The project staff are the first ones to tell us all about the positive impact the volunteers are having. Some of the kids’ parents are asking us for more volunteers as their kids have the opportunity to learn more English at the after school projects than at school! Some of the Food Rescue centers would not be open during the summer if it wasn’t for the support of international volunteers. The volunteers not only have a direct impact on the projects they support, but also on themselves. We can really see the transformation of the volunteers that stay a bit longer. They change the way they see their life choices and goals. We become real friends with volunteers.
Question 7 - What feedback do you receive from the NGOs you work with regarding the support from international volunteers?
At first it was very difficult to convince them about the concept of hosting international volunteers as it is very new in Portugal. But now, they love our volunteers, their joy and their work. It’s very important to give support to the NGOs, and knowing that people from other countries and cultures are able to help is fantastic!
Question 8 - What advice would you give to volunteers who don’t speak Portuguese and are concerned about the language barrier?
The best advice is don’t be concerned! There’s always somebody who speaks English and we are here to help. Normally volunteers learn the basics very fast and most Portuguese people do speak English. Maybe not the old lady form the grocery store, but everyone who is from a younger generation does. Even though some times there is no one who speaks English, people always understand each other. That happens a lot with the youth support program, children don’t speak English very well or at all, but they always end up being really good friends!
Question 9 - What advice would you give to volunteers who are traveling alone for the first-time and are considering volunteering in Portugal?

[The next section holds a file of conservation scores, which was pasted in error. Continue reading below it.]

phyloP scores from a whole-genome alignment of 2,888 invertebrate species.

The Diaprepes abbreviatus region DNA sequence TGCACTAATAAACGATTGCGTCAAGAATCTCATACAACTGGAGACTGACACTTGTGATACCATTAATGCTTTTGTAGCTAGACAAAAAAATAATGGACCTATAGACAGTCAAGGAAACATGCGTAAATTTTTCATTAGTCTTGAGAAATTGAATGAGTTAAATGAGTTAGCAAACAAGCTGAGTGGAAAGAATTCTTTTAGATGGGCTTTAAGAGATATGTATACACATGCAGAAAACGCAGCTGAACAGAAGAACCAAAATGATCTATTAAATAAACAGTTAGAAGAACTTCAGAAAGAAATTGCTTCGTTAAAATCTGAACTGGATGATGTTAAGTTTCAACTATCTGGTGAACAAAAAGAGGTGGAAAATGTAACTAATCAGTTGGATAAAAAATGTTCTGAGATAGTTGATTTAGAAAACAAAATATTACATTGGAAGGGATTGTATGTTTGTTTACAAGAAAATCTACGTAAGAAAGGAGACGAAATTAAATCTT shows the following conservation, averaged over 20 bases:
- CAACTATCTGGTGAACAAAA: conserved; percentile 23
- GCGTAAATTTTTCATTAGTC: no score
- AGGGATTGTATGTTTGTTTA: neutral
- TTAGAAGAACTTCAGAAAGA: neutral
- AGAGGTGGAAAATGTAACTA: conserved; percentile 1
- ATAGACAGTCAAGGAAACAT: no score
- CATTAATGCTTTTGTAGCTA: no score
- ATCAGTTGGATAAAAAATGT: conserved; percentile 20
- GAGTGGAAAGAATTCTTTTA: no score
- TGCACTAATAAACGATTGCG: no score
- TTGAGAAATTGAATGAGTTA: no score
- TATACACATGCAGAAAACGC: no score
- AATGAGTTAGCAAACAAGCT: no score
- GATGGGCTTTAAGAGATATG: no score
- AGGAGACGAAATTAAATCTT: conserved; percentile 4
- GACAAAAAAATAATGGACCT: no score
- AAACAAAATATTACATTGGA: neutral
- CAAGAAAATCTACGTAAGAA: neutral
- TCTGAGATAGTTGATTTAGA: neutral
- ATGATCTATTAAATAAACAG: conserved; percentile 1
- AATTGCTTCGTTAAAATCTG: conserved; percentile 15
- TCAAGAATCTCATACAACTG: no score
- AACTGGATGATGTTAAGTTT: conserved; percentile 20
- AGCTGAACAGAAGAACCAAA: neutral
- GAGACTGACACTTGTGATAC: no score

We would be very pleased to receive you in our family of volunteers. People in Portugal are very friendly and it’s very easy to make friends with the other volunteers. Portugal is the 5th safest country in the world, so volunteers can wonder explore the country and soak up the fantastic weather!
Question 10 - What are the cultural customs unique to Portugal that volunteers should be aware of?
Our schedules are a bit different to what some volunteers may be use to. We normally have dinner after 8pm. and during the weekends after 9.30pm. Shops normally open at 10am, but almost everything is open on Sundays. Also, we like to be outside, Portuguese people love to hangout with friends in coffee shops, going for walks and relaxing at the beach.
Question 11 - What are the must dos for volunteers while in Lisbon?
There is a lot to do in Lisbon, and we even set out a challenge for volunteers when they arrive! We provide a list of 100 things to do in Lisbon. If I had to choose 4: Try Pastel de Nata, walk through the neighborhoods of Alfama and Mouraria, go to Bairro Alto during Day and night, and see the views of Lisbon from one of our amazing viewpoints.
Question 12 - How can volunteers spend a weekend in Portugal?
They can do so many different things… Go to Oporto and see the north of Portugal, go to Algarve and see some of the best beaches in the country. And if volunteers want to stay in Lisbon they can take part in tours to Valada do Ribatejo, Arrábida or Sintra, or have a Surf or SUP class in Cascais and spend the rest of they at the beach. We are here to suggest something special to every volunteer!
Video: Common IVHQ Portugal Questions Answered In 5 Minutes!
To continue researching your trip to Portugal, be sure to browse the Portugal program webpage, or start your volunteer journey by applying below.